We're unable to sign you in at this time. Please try again in a few minutes.
We were able to sign you in, but your subscription(s) could not be found. Please try again in a few minutes.
There may be a problem with your account. Please contact the AMA Service Center to resolve this issue.
Contact the AMA Service Center:
Telephone: 1 (800) 262-2350 or 1 (312) 670-7827  *   Email: subscriptions@jamanetwork.com
Error Message ......
Article |

Invited Commentary

Kazutomo Inoue, MD
Arch Surg. 1996;131(2):175. doi:10.1001/archsurg.1996.01430140065017.
Text Size: A A A
Published online


It is widely accepted that survival following gastrectomy for gastric cancer is superior for Japanese patients. Surgeons in Japan have demonstrated that curative resection with extensive lymphadenectomy leads to the high survival rate for gastric cancer, whereas some surgeons in the United States question if superior Japanese outcomes might be explained, in part, by racial factors. Hundahl and colleagues retrospectively compared the stage-stratified survival of gastrectomized Japanese patients in Honolulu treated for gastric cancer according to Western techniques with that of a cohort of Tokyo Japanese patients treated according to Japanese techniques, thus eliminating race as a potentially confounding variable. The authors proposed three hypotheses (the different-disease hypothesis, stage-migration hypothesis, and treatment hypothesis) explaining the better Japanese survival rates and concluded that these results cannot be explained by race-related factors or the different-disease hypothesis, but seem more likely to be explained by the lymphadenectomy-related stage migration and/or therapeutic efficacy.



Sign in

Purchase Options

• Buy this article
• Subscribe to the journal
• Rent this article ?

First Page Preview

View Large
First page PDF preview





Also Meets CME requirements for:
Browse CME for all U.S. States
Accreditation Information
The American Medical Association is accredited by the Accreditation Council for Continuing Medical Education to provide continuing medical education for physicians. The AMA designates this journal-based CME activity for a maximum of 1 AMA PRA Category 1 CreditTM per course. Physicians should claim only the credit commensurate with the extent of their participation in the activity. Physicians who complete the CME course and score at least 80% correct on the quiz are eligible for AMA PRA Category 1 CreditTM.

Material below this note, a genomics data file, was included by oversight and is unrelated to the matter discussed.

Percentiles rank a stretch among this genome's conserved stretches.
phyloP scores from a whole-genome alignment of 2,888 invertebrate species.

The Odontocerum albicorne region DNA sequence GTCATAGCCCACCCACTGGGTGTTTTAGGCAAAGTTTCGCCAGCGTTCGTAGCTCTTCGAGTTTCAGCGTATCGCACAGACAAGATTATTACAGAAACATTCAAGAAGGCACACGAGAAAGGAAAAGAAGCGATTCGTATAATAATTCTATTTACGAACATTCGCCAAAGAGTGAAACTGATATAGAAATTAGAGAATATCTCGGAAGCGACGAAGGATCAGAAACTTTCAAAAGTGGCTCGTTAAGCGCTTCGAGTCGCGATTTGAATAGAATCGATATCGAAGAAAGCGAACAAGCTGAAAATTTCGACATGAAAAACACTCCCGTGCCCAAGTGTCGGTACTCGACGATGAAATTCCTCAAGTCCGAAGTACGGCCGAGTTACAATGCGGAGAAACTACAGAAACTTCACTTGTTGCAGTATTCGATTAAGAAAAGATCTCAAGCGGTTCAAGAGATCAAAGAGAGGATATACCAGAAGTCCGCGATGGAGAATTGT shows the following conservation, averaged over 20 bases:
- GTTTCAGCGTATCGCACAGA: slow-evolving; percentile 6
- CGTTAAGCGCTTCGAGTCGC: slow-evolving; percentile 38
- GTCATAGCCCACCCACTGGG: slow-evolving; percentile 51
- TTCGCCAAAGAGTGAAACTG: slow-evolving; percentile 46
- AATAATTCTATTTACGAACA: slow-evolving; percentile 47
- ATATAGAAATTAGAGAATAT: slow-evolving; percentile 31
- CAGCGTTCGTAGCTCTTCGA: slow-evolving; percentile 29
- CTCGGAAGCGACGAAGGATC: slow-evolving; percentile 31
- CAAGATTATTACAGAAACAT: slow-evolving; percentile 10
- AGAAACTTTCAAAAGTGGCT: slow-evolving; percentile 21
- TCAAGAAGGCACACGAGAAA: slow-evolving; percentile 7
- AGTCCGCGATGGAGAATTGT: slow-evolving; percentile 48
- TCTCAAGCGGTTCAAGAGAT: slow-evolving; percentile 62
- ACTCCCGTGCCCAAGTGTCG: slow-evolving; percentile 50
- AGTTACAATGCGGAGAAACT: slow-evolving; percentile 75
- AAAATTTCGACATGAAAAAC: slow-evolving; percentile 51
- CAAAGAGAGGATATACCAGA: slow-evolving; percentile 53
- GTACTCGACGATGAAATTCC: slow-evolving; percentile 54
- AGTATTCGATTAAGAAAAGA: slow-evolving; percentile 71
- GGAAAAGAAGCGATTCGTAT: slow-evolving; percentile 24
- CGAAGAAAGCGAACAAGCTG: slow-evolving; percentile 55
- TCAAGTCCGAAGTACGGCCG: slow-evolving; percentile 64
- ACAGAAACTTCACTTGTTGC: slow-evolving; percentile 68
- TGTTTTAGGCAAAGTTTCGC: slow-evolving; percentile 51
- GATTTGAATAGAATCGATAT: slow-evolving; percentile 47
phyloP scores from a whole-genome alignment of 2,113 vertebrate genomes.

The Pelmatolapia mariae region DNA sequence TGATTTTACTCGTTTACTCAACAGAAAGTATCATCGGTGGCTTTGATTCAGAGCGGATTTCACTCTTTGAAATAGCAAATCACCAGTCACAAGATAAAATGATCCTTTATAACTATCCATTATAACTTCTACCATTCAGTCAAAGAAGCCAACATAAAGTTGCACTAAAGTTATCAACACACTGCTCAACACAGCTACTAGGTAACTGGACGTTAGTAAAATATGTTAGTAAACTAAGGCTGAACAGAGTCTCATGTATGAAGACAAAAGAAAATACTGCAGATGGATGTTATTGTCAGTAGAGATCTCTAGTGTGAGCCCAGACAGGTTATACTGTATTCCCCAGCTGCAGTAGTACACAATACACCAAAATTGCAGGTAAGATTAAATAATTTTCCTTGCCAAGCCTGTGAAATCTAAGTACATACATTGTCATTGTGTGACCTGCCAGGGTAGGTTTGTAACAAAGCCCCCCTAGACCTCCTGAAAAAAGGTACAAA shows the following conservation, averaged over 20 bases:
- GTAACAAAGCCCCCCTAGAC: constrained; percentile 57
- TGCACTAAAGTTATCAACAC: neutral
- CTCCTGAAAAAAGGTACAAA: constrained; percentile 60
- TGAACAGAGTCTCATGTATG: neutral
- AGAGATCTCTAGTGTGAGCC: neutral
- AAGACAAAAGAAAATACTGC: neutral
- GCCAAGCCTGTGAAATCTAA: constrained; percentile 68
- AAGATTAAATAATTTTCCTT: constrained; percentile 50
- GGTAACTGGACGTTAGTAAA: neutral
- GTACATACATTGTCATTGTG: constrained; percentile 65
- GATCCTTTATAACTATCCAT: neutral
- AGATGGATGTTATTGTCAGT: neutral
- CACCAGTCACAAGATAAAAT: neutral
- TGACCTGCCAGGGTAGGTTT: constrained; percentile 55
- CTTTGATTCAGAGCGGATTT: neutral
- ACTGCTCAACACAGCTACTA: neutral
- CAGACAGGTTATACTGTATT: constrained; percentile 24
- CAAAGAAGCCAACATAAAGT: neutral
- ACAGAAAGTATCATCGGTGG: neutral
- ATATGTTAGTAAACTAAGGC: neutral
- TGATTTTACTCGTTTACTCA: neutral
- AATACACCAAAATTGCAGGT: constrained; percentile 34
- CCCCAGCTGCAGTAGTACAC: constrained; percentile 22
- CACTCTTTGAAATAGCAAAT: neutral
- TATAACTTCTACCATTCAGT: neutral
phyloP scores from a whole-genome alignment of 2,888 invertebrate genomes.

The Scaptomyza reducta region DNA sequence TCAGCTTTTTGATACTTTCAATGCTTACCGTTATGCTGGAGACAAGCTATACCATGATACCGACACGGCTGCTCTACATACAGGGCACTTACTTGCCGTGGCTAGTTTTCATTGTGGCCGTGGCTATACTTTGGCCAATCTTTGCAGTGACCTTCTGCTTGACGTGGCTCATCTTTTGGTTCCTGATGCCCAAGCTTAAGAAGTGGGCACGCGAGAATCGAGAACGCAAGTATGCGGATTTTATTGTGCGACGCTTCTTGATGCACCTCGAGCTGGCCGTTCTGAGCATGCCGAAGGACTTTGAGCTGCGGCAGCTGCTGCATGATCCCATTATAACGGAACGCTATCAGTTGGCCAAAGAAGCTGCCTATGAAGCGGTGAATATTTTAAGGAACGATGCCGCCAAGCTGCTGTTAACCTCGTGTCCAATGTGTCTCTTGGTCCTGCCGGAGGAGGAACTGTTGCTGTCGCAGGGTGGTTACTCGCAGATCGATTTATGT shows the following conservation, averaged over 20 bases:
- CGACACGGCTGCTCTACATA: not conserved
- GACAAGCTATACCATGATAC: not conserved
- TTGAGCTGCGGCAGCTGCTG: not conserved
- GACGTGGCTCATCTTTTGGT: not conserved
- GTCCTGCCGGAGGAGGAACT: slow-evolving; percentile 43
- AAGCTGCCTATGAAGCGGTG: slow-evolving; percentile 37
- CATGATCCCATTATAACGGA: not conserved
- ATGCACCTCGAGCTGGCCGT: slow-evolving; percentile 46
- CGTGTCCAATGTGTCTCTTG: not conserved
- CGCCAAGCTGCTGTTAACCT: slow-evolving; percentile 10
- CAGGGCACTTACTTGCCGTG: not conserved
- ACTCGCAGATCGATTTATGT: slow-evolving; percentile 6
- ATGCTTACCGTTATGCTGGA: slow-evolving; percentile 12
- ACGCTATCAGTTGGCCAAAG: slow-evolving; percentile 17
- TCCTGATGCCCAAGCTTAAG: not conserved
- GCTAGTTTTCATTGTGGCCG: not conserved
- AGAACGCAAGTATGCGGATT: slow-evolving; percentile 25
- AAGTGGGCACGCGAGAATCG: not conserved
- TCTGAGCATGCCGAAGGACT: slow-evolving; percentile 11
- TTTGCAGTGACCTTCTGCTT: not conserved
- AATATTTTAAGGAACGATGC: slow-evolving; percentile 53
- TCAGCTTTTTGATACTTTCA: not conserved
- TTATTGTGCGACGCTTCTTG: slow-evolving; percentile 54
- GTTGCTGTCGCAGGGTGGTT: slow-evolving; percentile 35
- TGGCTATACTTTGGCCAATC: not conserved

Note: You must get at least of the answers correct to pass this quiz.
Please click the checkbox indicating that you have read the full article in order to submit your answers.
Your answers have been saved for later.
You have not filled in all the answers to complete this quiz
The following questions were not answered:
Sorry, you have unsuccessfully completed this CME quiz with a score of
The following questions were not answered correctly:
Commitment to Change (optional):
Indicate what change(s) you will implement in your practice, if any, based on this CME course.
Your quiz results:
The filled radio buttons indicate your responses. The preferred responses are highlighted
For CME Course: A Proposed Model for Initial Assessment and Management of Acute Heart Failure Syndromes
Indicate what changes(s) you will implement in your practice, if any, based on this CME course.


Some tools below are only available to our subscribers or users with an online account.

0 Citations

Sign in

Purchase Options

• Buy this article
• Subscribe to the journal
• Rent this article ?

Related Content

Customize your page view by dragging & repositioning the boxes below.